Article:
JP Morgan, SBI debate how to make DeFi safer – Ledger Insights
In a session at the Point Zero Forum, how to make DeFi safer was discussed by the leaders of JP Morgan’s Onyx blockchain division, SBI Digital Asset Holdings (SBI DAH), and custody firm Metaco, which announced a digital asset custody deal with Citi earlier today. Two of the speakers made self regulatory suggestions in addition to the inevitable regulation.
DeFi: a learning experience or lack of regulation?
The failure of the Terra stablecoin and its associated Luna token, which together lost $44 billion in a week, was a big part of the discussion. Metaco CEO Adrien Treccani, as an entrepeneur, argued that a single failure should not lead to dismissing the technology. Failure is a normal part of innovation.
SBI’s Fernando Luis Vazquez Cao disagreed. He observed that moving fast and breaking things was perhaps acceptable for web 1 or web 2 but not in financial services, where the cost of failure is much higher. There should be no shortcuts. Referring to one of the failures of the dotcom era, he observed, “I really don’t care if something like Pets.com goes down. But if you’re building a platform with billions of dollars in AUM (assets under management), then the stakes are much higher.” He concluded that the focus should be on adequately regulating the service rather than the technology.
JPM’s Onyx CEO Umar Farooq competed. “Tens of billions of people’s wealth has been lost. Retail people. And if a bank lost $10 billion of retail customer (money) and said, ‘I’m sorry we’re just really moving fast’, the management would be lynched on the streets,” said Farooq. Treccani chimed in that there have been plenty of losses from centralized finance.
Farooq viewed the recent issues in DeFi as a failure to learn from history and previous financial crises, particularly the degree of leverage and the ultimate unwinding.
“Somehow crypto-assets got away with murder, not being regulated,” said Diana Paredes, the CEO of regtech startup Suade Labs. One of the issues Paredes highlighted was the degree of interconnection within the crypto sector and the extreme price correlation between assets. However, Metaco’s Treccani noted the high correlation between tech stock prices.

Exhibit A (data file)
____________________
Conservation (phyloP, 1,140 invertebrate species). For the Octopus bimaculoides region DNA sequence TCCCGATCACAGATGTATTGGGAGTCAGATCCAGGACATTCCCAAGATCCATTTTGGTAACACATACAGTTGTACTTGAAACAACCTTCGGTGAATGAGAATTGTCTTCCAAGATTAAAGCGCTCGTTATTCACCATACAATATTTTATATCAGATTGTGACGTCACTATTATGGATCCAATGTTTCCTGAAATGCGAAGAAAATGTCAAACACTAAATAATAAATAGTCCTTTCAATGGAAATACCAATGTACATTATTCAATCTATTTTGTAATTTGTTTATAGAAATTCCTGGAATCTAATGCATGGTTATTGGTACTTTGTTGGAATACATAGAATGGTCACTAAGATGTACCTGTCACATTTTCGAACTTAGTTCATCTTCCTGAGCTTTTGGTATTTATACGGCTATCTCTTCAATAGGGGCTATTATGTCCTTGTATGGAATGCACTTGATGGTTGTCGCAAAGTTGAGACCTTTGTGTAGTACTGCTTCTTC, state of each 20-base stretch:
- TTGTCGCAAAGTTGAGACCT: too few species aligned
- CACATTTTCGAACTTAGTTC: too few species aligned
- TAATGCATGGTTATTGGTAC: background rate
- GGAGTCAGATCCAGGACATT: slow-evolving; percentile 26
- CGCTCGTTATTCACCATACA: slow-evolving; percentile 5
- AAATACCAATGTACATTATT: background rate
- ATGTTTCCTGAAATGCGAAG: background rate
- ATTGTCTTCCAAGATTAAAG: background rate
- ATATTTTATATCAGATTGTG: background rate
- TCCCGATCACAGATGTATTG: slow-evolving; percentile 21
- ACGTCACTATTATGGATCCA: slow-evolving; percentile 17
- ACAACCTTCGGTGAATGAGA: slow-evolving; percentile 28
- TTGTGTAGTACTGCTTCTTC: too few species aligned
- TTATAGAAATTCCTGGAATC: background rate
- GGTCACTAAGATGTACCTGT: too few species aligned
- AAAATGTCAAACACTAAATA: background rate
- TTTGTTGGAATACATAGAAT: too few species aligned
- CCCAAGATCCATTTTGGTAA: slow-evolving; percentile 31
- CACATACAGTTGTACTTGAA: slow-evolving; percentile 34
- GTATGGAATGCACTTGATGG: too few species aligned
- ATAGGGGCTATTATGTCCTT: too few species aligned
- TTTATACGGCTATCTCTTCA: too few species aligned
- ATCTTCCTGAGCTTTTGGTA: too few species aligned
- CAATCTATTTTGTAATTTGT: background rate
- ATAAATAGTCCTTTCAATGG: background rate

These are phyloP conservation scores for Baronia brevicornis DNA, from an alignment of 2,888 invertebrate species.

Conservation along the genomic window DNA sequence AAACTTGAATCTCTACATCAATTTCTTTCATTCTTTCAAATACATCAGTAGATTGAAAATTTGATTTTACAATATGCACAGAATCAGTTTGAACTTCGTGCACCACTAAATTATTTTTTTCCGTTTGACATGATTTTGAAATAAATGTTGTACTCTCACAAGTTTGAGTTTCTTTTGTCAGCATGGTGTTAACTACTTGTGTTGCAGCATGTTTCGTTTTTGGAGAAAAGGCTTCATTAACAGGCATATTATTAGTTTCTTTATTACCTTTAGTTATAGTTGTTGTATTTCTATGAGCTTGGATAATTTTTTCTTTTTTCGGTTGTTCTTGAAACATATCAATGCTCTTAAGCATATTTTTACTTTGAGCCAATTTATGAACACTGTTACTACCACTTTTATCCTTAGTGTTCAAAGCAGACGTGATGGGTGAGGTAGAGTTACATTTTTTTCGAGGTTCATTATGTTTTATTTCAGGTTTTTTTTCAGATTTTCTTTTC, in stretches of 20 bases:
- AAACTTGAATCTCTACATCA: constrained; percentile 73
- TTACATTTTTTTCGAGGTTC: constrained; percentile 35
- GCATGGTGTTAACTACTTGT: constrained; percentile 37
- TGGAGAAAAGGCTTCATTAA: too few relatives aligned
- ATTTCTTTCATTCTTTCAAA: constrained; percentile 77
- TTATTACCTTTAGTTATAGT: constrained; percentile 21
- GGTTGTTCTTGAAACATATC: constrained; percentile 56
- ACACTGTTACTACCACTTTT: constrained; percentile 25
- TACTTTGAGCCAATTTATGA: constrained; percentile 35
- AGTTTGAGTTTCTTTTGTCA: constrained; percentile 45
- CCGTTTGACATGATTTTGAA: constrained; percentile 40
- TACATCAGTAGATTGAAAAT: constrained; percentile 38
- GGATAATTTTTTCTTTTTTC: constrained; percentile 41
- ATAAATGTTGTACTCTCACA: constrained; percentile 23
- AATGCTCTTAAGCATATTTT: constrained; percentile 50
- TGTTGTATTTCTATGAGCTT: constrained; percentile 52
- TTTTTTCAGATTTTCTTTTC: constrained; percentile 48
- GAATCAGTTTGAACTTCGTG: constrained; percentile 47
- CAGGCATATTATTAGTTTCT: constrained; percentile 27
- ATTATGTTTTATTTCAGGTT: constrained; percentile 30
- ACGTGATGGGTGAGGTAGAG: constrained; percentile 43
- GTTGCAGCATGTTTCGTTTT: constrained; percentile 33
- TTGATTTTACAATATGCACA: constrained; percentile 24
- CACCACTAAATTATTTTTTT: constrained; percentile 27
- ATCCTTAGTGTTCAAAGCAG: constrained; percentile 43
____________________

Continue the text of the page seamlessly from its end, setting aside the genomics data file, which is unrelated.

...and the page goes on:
Potential self-regulatory solutions?
The discussion then turned to what should be done about DeFi’s risks, with each of the panelists having different views. A key point of debate was whether smart contracts could continue to be uploaded by anyone or whether there should be a gatekeeper.
Metaco’s Treccani observed that the nature of startups is to push the boundaries and that if Uber had asked for permission first, it would not exist today. He was adamant about the need to retain the freedom for anyone to upload a smart contract, arguing that if deploying a smart required regulatory approval or a license, “I think it would be a disaster. It would hurt innovation massively.” The practicality of blocking the deployment of smart contracts on a public blockchain was not discussed.
The Metaco CEO is interested in having objective third party auditors rather than regulators. These auditors would review smart contracts, not just for code safety but for the potential financial impact. In the case of Terra, he was surprised that people weren’t screaming at the markets “you should not touch that thing,” because he believed its collapse was predictable. That said, several people raised red flags a long time ago, but most didn’t pay attention.
While Treccani mentioned a potential role for accounting auditors, we’d observe that the major ratings agencies are getting involved in the sector, with the likes of Fitch and S&P Global Ratings building teams.
A second aspect will be the inevitable regulation. Treccani said it was important that any law still promotes innovation without creating as much risk as there is today.
SBI’s Vazquez Cao had forged a nuanced perspective through his experience in the early open source movement. He believes self governance is a key requirement and noted that with today’s DeFi, governance is narrow. Only token holders get a vote and regulators have no seat at the table. He argues that DeFi governance needs to be multi-stakeholder.
Like Treccani, he also suggested that smart contracts be audited. However, he positioned these auditors as gatekeepers or trust anchors who might vet smart contracts. And the role might potentially be given to the likes of JP Morgan to keep the process lightweight compared to a regulator review.
From an open source perspective, it was when IBM “committed millions of dollars that open source became mainstream,” said Vazquez Cao. “I see something similar happening with DeFi. If we can identify what these trust anchors and gatekeepers should do, this is going to explode. That’s going to be the game-changer for the industry.”